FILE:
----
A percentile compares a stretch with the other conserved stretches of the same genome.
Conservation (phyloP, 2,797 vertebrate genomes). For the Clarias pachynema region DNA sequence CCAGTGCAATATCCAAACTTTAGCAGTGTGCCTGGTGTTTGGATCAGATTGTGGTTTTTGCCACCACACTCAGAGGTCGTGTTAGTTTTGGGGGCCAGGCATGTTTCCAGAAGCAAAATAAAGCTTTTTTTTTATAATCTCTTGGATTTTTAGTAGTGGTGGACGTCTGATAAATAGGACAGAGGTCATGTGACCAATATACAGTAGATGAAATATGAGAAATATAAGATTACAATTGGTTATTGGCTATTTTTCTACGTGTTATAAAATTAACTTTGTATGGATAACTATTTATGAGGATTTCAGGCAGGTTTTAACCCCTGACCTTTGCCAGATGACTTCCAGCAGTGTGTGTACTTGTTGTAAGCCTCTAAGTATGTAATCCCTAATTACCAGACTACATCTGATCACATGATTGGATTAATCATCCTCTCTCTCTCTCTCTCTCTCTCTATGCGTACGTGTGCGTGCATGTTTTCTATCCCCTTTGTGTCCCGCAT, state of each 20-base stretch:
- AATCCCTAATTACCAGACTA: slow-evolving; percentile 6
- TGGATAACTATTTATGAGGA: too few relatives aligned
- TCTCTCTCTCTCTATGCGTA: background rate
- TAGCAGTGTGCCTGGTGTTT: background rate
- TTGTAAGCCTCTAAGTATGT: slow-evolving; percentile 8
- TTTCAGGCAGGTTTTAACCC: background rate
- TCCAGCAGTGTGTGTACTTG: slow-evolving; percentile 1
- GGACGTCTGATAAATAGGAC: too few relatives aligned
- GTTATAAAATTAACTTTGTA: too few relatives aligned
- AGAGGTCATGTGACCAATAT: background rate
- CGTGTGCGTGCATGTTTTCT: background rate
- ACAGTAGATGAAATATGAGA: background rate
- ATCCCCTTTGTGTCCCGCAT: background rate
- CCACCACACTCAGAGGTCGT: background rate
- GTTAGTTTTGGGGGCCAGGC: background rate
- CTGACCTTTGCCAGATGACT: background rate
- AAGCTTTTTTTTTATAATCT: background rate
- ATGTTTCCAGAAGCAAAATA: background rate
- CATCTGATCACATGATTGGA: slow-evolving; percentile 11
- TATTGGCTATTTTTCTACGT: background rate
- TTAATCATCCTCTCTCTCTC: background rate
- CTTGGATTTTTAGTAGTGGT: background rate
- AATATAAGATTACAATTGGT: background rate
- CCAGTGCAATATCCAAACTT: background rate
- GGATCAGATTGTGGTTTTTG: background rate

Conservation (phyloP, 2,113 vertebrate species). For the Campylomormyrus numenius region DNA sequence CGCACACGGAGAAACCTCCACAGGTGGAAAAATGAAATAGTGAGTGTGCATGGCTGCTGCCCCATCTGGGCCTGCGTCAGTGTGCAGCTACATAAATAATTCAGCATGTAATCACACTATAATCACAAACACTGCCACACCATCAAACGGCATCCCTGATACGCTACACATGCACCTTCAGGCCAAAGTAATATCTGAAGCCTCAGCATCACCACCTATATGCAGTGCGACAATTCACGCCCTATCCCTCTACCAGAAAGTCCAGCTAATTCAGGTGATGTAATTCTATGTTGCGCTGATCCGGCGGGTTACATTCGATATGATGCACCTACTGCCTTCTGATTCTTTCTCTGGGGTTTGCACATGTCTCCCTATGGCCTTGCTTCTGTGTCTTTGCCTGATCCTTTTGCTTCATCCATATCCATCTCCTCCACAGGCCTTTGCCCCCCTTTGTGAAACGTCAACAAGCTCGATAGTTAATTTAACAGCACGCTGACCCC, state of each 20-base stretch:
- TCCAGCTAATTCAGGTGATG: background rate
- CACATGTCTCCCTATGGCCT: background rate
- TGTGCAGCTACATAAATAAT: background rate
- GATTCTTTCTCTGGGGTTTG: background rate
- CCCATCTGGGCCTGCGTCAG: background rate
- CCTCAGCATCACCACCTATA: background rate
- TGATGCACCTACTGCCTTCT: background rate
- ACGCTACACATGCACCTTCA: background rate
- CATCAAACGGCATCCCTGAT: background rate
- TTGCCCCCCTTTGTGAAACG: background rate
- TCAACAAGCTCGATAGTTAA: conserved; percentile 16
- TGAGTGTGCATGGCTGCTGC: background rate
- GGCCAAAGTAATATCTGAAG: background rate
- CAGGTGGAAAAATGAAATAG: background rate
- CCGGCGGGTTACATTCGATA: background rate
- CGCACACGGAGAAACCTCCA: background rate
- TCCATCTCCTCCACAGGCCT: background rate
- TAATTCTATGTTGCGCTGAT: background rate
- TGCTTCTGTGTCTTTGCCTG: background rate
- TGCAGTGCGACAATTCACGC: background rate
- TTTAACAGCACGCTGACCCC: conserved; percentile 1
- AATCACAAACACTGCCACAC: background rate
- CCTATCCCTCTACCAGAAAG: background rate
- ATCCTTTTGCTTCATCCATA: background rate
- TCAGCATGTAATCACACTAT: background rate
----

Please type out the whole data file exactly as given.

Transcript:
A percentile compares a stretch with the other conserved stretches of the same genome.
Conservation (phyloP, 2,797 vertebrate genomes). For the Clarias pachynema region DNA sequence CCAGTGCAATATCCAAACTTTAGCAGTGTGCCTGGTGTTTGGATCAGATTGTGGTTTTTGCCACCACACTCAGAGGTCGTGTTAGTTTTGGGGGCCAGGCATGTTTCCAGAAGCAAAATAAAGCTTTTTTTTTATAATCTCTTGGATTTTTAGTAGTGGTGGACGTCTGATAAATAGGACAGAGGTCATGTGACCAATATACAGTAGATGAAATATGAGAAATATAAGATTACAATTGGTTATTGGCTATTTTTCTACGTGTTATAAAATTAACTTTGTATGGATAACTATTTATGAGGATTTCAGGCAGGTTTTAACCCCTGACCTTTGCCAGATGACTTCCAGCAGTGTGTGTACTTGTTGTAAGCCTCTAAGTATGTAATCCCTAATTACCAGACTACATCTGATCACATGATTGGATTAATCATCCTCTCTCTCTCTCTCTCTCTCTCTATGCGTACGTGTGCGTGCATGTTTTCTATCCCCTTTGTGTCCCGCAT, state of each 20-base stretch:
- AATCCCTAATTACCAGACTA: slow-evolving; percentile 6
- TGGATAACTATTTATGAGGA: too few relatives aligned
- TCTCTCTCTCTCTATGCGTA: background rate
- TAGCAGTGTGCCTGGTGTTT: background rate
- TTGTAAGCCTCTAAGTATGT: slow-evolving; percentile 8
- TTTCAGGCAGGTTTTAACCC: background rate
- TCCAGCAGTGTGTGTACTTG: slow-evolving; percentile 1
- GGACGTCTGATAAATAGGAC: too few relatives aligned
- GTTATAAAATTAACTTTGTA: too few relatives aligned
- AGAGGTCATGTGACCAATAT: background rate
- CGTGTGCGTGCATGTTTTCT: background rate
- ACAGTAGATGAAATATGAGA: background rate
- ATCCCCTTTGTGTCCCGCAT: background rate
- CCACCACACTCAGAGGTCGT: background rate
- GTTAGTTTTGGGGGCCAGGC: background rate
- CTGACCTTTGCCAGATGACT: background rate
- AAGCTTTTTTTTTATAATCT: background rate
- ATGTTTCCAGAAGCAAAATA: background rate
- CATCTGATCACATGATTGGA: slow-evolving; percentile 11
- TATTGGCTATTTTTCTACGT: background rate
- TTAATCATCCTCTCTCTCTC: background rate
- CTTGGATTTTTAGTAGTGGT: background rate
- AATATAAGATTACAATTGGT: background rate
- CCAGTGCAATATCCAAACTT: background rate
- GGATCAGATTGTGGTTTTTG: background rate

Conservation (phyloP, 2,113 vertebrate species). For the Campylomormyrus numenius region DNA sequence CGCACACGGAGAAACCTCCACAGGTGGAAAAATGAAATAGTGAGTGTGCATGGCTGCTGCCCCATCTGGGCCTGCGTCAGTGTGCAGCTACATAAATAATTCAGCATGTAATCACACTATAATCACAAACACTGCCACACCATCAAACGGCATCCCTGATACGCTACACATGCACCTTCAGGCCAAAGTAATATCTGAAGCCTCAGCATCACCACCTATATGCAGTGCGACAATTCACGCCCTATCCCTCTACCAGAAAGTCCAGCTAATTCAGGTGATGTAATTCTATGTTGCGCTGATCCGGCGGGTTACATTCGATATGATGCACCTACTGCCTTCTGATTCTTTCTCTGGGGTTTGCACATGTCTCCCTATGGCCTTGCTTCTGTGTCTTTGCCTGATCCTTTTGCTTCATCCATATCCATCTCCTCCACAGGCCTTTGCCCCCCTTTGTGAAACGTCAACAAGCTCGATAGTTAATTTAACAGCACGCTGACCCC, state of each 20-base stretch:
- TCCAGCTAATTCAGGTGATG: background rate
- CACATGTCTCCCTATGGCCT: background rate
- TGTGCAGCTACATAAATAAT: background rate
- GATTCTTTCTCTGGGGTTTG: background rate
- CCCATCTGGGCCTGCGTCAG: background rate
- CCTCAGCATCACCACCTATA: background rate
- TGATGCACCTACTGCCTTCT: background rate
- ACGCTACACATGCACCTTCA: background rate
- CATCAAACGGCATCCCTGAT: background rate
- TTGCCCCCCTTTGTGAAACG: background rate
- TCAACAAGCTCGATAGTTAA: conserved; percentile 16
- TGAGTGTGCATGGCTGCTGC: background rate
- GGCCAAAGTAATATCTGAAG: background rate
- CAGGTGGAAAAATGAAATAG: background rate
- CCGGCGGGTTACATTCGATA: background rate
- CGCACACGGAGAAACCTCCA: background rate
- TCCATCTCCTCCACAGGCCT: background rate
- TAATTCTATGTTGCGCTGAT: background rate
- TGCTTCTGTGTCTTTGCCTG: background rate
- TGCAGTGCGACAATTCACGC: background rate
- TTTAACAGCACGCTGACCCC: conserved; percentile 1
- AATCACAAACACTGCCACAC: background rate
- CCTATCCCTCTACCAGAAAG: background rate
- ATCCTTTTGCTTCATCCATA: background rate
- TCAGCATGTAATCACACTAT: background rate